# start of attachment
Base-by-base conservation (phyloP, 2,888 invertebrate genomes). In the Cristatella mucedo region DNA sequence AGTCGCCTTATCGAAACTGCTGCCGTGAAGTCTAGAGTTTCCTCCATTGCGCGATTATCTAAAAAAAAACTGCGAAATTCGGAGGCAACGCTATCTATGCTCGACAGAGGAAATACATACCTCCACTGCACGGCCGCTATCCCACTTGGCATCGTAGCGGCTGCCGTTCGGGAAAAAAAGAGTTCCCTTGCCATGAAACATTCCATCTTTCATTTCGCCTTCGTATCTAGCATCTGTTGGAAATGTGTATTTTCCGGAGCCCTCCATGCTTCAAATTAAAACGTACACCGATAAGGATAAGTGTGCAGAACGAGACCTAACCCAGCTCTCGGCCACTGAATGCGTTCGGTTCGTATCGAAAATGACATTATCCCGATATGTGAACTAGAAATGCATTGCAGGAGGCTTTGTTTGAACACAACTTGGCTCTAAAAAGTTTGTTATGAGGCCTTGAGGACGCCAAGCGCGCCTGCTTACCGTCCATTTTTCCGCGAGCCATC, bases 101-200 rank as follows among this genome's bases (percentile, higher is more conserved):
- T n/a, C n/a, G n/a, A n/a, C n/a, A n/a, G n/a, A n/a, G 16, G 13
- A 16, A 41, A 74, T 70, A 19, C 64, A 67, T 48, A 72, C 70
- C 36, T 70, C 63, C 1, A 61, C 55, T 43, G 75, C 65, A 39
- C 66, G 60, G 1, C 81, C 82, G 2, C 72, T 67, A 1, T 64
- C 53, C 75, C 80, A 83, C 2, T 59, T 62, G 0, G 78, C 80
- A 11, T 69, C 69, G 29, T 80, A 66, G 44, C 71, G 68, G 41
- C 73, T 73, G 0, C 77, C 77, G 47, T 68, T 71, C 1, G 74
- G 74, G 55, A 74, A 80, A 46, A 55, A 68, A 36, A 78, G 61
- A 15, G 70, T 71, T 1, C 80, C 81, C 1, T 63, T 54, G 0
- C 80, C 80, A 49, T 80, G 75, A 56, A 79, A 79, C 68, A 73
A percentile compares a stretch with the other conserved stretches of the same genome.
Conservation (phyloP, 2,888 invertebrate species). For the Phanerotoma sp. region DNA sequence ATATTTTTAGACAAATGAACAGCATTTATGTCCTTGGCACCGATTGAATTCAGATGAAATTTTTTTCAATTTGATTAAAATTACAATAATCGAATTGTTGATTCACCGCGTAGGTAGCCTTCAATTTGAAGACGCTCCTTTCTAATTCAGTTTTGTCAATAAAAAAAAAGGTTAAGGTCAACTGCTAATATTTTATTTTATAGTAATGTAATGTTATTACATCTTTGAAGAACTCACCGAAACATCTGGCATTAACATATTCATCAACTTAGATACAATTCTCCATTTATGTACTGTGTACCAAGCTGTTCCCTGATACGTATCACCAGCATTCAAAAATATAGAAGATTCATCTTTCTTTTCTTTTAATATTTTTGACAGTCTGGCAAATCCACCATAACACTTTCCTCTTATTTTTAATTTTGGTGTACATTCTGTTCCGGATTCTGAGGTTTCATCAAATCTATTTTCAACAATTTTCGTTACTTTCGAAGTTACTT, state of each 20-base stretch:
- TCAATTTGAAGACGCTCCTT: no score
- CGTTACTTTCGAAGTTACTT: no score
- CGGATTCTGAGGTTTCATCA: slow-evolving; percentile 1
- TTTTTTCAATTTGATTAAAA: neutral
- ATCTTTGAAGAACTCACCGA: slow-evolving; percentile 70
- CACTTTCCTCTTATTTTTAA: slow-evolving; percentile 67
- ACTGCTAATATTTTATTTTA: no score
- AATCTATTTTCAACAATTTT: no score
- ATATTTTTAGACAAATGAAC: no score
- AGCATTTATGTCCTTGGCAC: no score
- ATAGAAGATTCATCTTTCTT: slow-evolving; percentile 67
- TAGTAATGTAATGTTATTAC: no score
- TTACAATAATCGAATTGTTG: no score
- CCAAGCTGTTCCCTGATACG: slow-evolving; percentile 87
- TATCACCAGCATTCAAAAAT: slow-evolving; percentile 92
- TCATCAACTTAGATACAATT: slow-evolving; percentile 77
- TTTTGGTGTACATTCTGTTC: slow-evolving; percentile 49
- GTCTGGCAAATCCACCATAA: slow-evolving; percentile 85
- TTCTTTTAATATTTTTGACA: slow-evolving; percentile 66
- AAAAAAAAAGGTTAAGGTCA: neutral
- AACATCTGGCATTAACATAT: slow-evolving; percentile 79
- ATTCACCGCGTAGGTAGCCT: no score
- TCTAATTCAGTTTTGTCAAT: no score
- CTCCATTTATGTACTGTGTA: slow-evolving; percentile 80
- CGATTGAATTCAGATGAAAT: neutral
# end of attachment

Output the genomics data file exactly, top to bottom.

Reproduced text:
Base-by-base conservation (phyloP, 2,888 invertebrate genomes). In the Cristatella mucedo region DNA sequence AGTCGCCTTATCGAAACTGCTGCCGTGAAGTCTAGAGTTTCCTCCATTGCGCGATTATCTAAAAAAAAACTGCGAAATTCGGAGGCAACGCTATCTATGCTCGACAGAGGAAATACATACCTCCACTGCACGGCCGCTATCCCACTTGGCATCGTAGCGGCTGCCGTTCGGGAAAAAAAGAGTTCCCTTGCCATGAAACATTCCATCTTTCATTTCGCCTTCGTATCTAGCATCTGTTGGAAATGTGTATTTTCCGGAGCCCTCCATGCTTCAAATTAAAACGTACACCGATAAGGATAAGTGTGCAGAACGAGACCTAACCCAGCTCTCGGCCACTGAATGCGTTCGGTTCGTATCGAAAATGACATTATCCCGATATGTGAACTAGAAATGCATTGCAGGAGGCTTTGTTTGAACACAACTTGGCTCTAAAAAGTTTGTTATGAGGCCTTGAGGACGCCAAGCGCGCCTGCTTACCGTCCATTTTTCCGCGAGCCATC, bases 101-200 rank as follows among this genome's bases (percentile, higher is more conserved):
- T n/a, C n/a, G n/a, A n/a, C n/a, A n/a, G n/a, A n/a, G 16, G 13
- A 16, A 41, A 74, T 70, A 19, C 64, A 67, T 48, A 72, C 70
- C 36, T 70, C 63, C 1, A 61, C 55, T 43, G 75, C 65, A 39
- C 66, G 60, G 1, C 81, C 82, G 2, C 72, T 67, A 1, T 64
- C 53, C 75, C 80, A 83, C 2, T 59, T 62, G 0, G 78, C 80
- A 11, T 69, C 69, G 29, T 80, A 66, G 44, C 71, G 68, G 41
- C 73, T 73, G 0, C 77, C 77, G 47, T 68, T 71, C 1, G 74
- G 74, G 55, A 74, A 80, A 46, A 55, A 68, A 36, A 78, G 61
- A 15, G 70, T 71, T 1, C 80, C 81, C 1, T 63, T 54, G 0
- C 80, C 80, A 49, T 80, G 75, A 56, A 79, A 79, C 68, A 73
A percentile compares a stretch with the other conserved stretches of the same genome.
Conservation (phyloP, 2,888 invertebrate species). For the Phanerotoma sp. region DNA sequence ATATTTTTAGACAAATGAACAGCATTTATGTCCTTGGCACCGATTGAATTCAGATGAAATTTTTTTCAATTTGATTAAAATTACAATAATCGAATTGTTGATTCACCGCGTAGGTAGCCTTCAATTTGAAGACGCTCCTTTCTAATTCAGTTTTGTCAATAAAAAAAAAGGTTAAGGTCAACTGCTAATATTTTATTTTATAGTAATGTAATGTTATTACATCTTTGAAGAACTCACCGAAACATCTGGCATTAACATATTCATCAACTTAGATACAATTCTCCATTTATGTACTGTGTACCAAGCTGTTCCCTGATACGTATCACCAGCATTCAAAAATATAGAAGATTCATCTTTCTTTTCTTTTAATATTTTTGACAGTCTGGCAAATCCACCATAACACTTTCCTCTTATTTTTAATTTTGGTGTACATTCTGTTCCGGATTCTGAGGTTTCATCAAATCTATTTTCAACAATTTTCGTTACTTTCGAAGTTACTT, state of each 20-base stretch:
- TCAATTTGAAGACGCTCCTT: no score
- CGTTACTTTCGAAGTTACTT: no score
- CGGATTCTGAGGTTTCATCA: slow-evolving; percentile 1
- TTTTTTCAATTTGATTAAAA: neutral
- ATCTTTGAAGAACTCACCGA: slow-evolving; percentile 70
- CACTTTCCTCTTATTTTTAA: slow-evolving; percentile 67
- ACTGCTAATATTTTATTTTA: no score
- AATCTATTTTCAACAATTTT: no score
- ATATTTTTAGACAAATGAAC: no score
- AGCATTTATGTCCTTGGCAC: no score
- ATAGAAGATTCATCTTTCTT: slow-evolving; percentile 67
- TAGTAATGTAATGTTATTAC: no score
- TTACAATAATCGAATTGTTG: no score
- CCAAGCTGTTCCCTGATACG: slow-evolving; percentile 87
- TATCACCAGCATTCAAAAAT: slow-evolving; percentile 92
- TCATCAACTTAGATACAATT: slow-evolving; percentile 77
- TTTTGGTGTACATTCTGTTC: slow-evolving; percentile 49
- GTCTGGCAAATCCACCATAA: slow-evolving; percentile 85
- TTCTTTTAATATTTTTGACA: slow-evolving; percentile 66
- AAAAAAAAAGGTTAAGGTCA: neutral
- AACATCTGGCATTAACATAT: slow-evolving; percentile 79
- ATTCACCGCGTAGGTAGCCT: no score
- TCTAATTCAGTTTTGTCAAT: no score
- CTCCATTTATGTACTGTGTA: slow-evolving; percentile 80
- CGATTGAATTCAGATGAAAT: neutral